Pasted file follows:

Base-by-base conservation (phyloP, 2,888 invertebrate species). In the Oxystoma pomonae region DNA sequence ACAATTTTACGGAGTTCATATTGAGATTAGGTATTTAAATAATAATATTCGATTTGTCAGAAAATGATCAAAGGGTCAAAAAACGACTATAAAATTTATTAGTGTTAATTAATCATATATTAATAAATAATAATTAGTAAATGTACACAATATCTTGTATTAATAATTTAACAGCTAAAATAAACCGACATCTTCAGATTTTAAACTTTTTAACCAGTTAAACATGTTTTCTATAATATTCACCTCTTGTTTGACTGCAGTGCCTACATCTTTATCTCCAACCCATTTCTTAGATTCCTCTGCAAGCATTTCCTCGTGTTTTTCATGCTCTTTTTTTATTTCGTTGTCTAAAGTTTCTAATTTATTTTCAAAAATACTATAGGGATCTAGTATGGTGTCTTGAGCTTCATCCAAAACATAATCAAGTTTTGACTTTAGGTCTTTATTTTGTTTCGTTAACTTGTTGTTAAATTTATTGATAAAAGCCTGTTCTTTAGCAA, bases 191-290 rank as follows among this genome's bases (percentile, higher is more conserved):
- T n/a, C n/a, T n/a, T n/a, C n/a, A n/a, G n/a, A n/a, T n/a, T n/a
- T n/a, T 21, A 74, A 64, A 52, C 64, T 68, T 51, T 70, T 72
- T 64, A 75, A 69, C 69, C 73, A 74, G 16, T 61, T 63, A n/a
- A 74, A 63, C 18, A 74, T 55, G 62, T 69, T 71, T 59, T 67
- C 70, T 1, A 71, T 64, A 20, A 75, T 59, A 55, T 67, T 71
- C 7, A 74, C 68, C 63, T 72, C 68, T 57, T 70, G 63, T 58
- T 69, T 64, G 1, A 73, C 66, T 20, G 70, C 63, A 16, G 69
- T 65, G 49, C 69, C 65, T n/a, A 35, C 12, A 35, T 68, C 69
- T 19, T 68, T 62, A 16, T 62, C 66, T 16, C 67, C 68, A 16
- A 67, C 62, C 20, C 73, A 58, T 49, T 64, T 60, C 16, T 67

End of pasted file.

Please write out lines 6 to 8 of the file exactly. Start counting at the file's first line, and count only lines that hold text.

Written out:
- C 70, T 1, A 71, T 64, A 20, A 75, T 59, A 55, T 67, T 71
- C 7, A 74, C 68, C 63, T 72, C 68, T 57, T 70, G 63, T 58
- T 69, T 64, G 1, A 73, C 66, T 20, G 70, C 63, A 16, G 69